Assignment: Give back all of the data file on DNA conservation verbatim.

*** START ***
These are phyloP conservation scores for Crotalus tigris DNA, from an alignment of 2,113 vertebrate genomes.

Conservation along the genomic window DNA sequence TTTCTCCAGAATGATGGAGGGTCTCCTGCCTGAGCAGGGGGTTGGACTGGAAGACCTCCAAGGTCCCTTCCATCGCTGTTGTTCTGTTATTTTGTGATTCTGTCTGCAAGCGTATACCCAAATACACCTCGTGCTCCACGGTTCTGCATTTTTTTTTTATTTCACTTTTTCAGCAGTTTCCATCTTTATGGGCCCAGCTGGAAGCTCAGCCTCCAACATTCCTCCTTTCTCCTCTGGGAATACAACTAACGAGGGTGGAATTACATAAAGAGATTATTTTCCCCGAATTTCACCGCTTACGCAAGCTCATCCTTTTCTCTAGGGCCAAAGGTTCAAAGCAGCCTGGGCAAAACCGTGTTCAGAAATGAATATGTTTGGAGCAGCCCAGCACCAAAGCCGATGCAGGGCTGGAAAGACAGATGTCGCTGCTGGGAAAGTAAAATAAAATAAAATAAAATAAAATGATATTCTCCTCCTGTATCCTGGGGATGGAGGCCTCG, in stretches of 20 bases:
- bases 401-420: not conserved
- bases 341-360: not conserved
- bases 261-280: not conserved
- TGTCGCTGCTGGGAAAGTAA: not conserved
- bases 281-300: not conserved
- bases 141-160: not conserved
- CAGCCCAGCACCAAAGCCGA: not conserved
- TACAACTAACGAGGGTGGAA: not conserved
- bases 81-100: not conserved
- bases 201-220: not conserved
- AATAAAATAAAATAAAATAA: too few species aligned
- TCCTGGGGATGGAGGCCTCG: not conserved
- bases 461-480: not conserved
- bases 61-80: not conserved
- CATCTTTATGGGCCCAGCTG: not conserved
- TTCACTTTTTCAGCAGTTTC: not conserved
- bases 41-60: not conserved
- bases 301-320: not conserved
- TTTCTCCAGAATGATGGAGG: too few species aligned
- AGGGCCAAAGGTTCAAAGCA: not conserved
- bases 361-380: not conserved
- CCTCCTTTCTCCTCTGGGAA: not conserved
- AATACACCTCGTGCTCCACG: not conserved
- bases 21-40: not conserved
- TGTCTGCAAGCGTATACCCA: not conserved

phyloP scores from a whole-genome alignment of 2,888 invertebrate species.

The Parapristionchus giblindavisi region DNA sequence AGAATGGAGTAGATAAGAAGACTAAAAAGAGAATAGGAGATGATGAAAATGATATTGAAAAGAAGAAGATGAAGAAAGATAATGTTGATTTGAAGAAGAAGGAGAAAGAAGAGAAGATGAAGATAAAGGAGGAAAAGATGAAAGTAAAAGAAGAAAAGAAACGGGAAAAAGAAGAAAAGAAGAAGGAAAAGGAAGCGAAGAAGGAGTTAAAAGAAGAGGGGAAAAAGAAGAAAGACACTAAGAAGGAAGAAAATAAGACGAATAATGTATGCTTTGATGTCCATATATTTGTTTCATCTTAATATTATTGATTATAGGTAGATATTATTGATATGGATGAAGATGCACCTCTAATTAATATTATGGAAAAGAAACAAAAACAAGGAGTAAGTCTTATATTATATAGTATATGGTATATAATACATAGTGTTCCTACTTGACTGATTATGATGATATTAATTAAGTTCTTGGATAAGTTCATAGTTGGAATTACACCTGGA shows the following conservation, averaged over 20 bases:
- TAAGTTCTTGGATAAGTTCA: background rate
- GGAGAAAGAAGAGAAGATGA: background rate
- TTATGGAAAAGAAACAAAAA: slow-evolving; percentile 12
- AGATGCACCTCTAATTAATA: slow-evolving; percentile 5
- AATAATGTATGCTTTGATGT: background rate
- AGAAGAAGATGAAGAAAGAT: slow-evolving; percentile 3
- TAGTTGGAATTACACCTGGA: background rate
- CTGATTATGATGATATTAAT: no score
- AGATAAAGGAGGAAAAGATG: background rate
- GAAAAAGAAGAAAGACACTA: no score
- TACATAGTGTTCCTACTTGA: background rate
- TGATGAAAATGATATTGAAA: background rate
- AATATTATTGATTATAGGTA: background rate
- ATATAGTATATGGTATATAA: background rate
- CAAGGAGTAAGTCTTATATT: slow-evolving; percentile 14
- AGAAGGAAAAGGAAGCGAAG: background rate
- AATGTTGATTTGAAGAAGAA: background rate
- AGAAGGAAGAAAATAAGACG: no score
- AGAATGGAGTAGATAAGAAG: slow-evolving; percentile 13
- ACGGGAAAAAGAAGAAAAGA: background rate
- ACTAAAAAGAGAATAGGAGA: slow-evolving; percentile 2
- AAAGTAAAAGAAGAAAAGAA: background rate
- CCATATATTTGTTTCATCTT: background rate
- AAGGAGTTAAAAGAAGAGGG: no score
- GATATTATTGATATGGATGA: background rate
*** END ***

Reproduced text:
These are phyloP conservation scores for Crotalus tigris DNA, from an alignment of 2,113 vertebrate genomes.

Conservation along the genomic window DNA sequence TTTCTCCAGAATGATGGAGGGTCTCCTGCCTGAGCAGGGGGTTGGACTGGAAGACCTCCAAGGTCCCTTCCATCGCTGTTGTTCTGTTATTTTGTGATTCTGTCTGCAAGCGTATACCCAAATACACCTCGTGCTCCACGGTTCTGCATTTTTTTTTTATTTCACTTTTTCAGCAGTTTCCATCTTTATGGGCCCAGCTGGAAGCTCAGCCTCCAACATTCCTCCTTTCTCCTCTGGGAATACAACTAACGAGGGTGGAATTACATAAAGAGATTATTTTCCCCGAATTTCACCGCTTACGCAAGCTCATCCTTTTCTCTAGGGCCAAAGGTTCAAAGCAGCCTGGGCAAAACCGTGTTCAGAAATGAATATGTTTGGAGCAGCCCAGCACCAAAGCCGATGCAGGGCTGGAAAGACAGATGTCGCTGCTGGGAAAGTAAAATAAAATAAAATAAAATAAAATGATATTCTCCTCCTGTATCCTGGGGATGGAGGCCTCG, in stretches of 20 bases:
- bases 401-420: not conserved
- bases 341-360: not conserved
- bases 261-280: not conserved
- TGTCGCTGCTGGGAAAGTAA: not conserved
- bases 281-300: not conserved
- bases 141-160: not conserved
- CAGCCCAGCACCAAAGCCGA: not conserved
- TACAACTAACGAGGGTGGAA: not conserved
- bases 81-100: not conserved
- bases 201-220: not conserved
- AATAAAATAAAATAAAATAA: too few species aligned
- TCCTGGGGATGGAGGCCTCG: not conserved
- bases 461-480: not conserved
- bases 61-80: not conserved
- CATCTTTATGGGCCCAGCTG: not conserved
- TTCACTTTTTCAGCAGTTTC: not conserved
- bases 41-60: not conserved
- bases 301-320: not conserved
- TTTCTCCAGAATGATGGAGG: too few species aligned
- AGGGCCAAAGGTTCAAAGCA: not conserved
- bases 361-380: not conserved
- CCTCCTTTCTCCTCTGGGAA: not conserved
- AATACACCTCGTGCTCCACG: not conserved
- bases 21-40: not conserved
- TGTCTGCAAGCGTATACCCA: not conserved

phyloP scores from a whole-genome alignment of 2,888 invertebrate species.

The Parapristionchus giblindavisi region DNA sequence AGAATGGAGTAGATAAGAAGACTAAAAAGAGAATAGGAGATGATGAAAATGATATTGAAAAGAAGAAGATGAAGAAAGATAATGTTGATTTGAAGAAGAAGGAGAAAGAAGAGAAGATGAAGATAAAGGAGGAAAAGATGAAAGTAAAAGAAGAAAAGAAACGGGAAAAAGAAGAAAAGAAGAAGGAAAAGGAAGCGAAGAAGGAGTTAAAAGAAGAGGGGAAAAAGAAGAAAGACACTAAGAAGGAAGAAAATAAGACGAATAATGTATGCTTTGATGTCCATATATTTGTTTCATCTTAATATTATTGATTATAGGTAGATATTATTGATATGGATGAAGATGCACCTCTAATTAATATTATGGAAAAGAAACAAAAACAAGGAGTAAGTCTTATATTATATAGTATATGGTATATAATACATAGTGTTCCTACTTGACTGATTATGATGATATTAATTAAGTTCTTGGATAAGTTCATAGTTGGAATTACACCTGGA shows the following conservation, averaged over 20 bases:
- TAAGTTCTTGGATAAGTTCA: background rate
- GGAGAAAGAAGAGAAGATGA: background rate
- TTATGGAAAAGAAACAAAAA: slow-evolving; percentile 12
- AGATGCACCTCTAATTAATA: slow-evolving; percentile 5
- AATAATGTATGCTTTGATGT: background rate
- AGAAGAAGATGAAGAAAGAT: slow-evolving; percentile 3
- TAGTTGGAATTACACCTGGA: background rate
- CTGATTATGATGATATTAAT: no score
- AGATAAAGGAGGAAAAGATG: background rate
- GAAAAAGAAGAAAGACACTA: no score
- TACATAGTGTTCCTACTTGA: background rate
- TGATGAAAATGATATTGAAA: background rate
- AATATTATTGATTATAGGTA: background rate
- ATATAGTATATGGTATATAA: background rate
- CAAGGAGTAAGTCTTATATT: slow-evolving; percentile 14
- AGAAGGAAAAGGAAGCGAAG: background rate
- AATGTTGATTTGAAGAAGAA: background rate
- AGAAGGAAGAAAATAAGACG: no score
- AGAATGGAGTAGATAAGAAG: slow-evolving; percentile 13
- ACGGGAAAAAGAAGAAAAGA: background rate
- ACTAAAAAGAGAATAGGAGA: slow-evolving; percentile 2
- AAAGTAAAAGAAGAAAAGAA: background rate
- CCATATATTTGTTTCATCTT: background rate
- AAGGAGTTAAAAGAAGAGGG: no score
- GATATTATTGATATGGATGA: background rate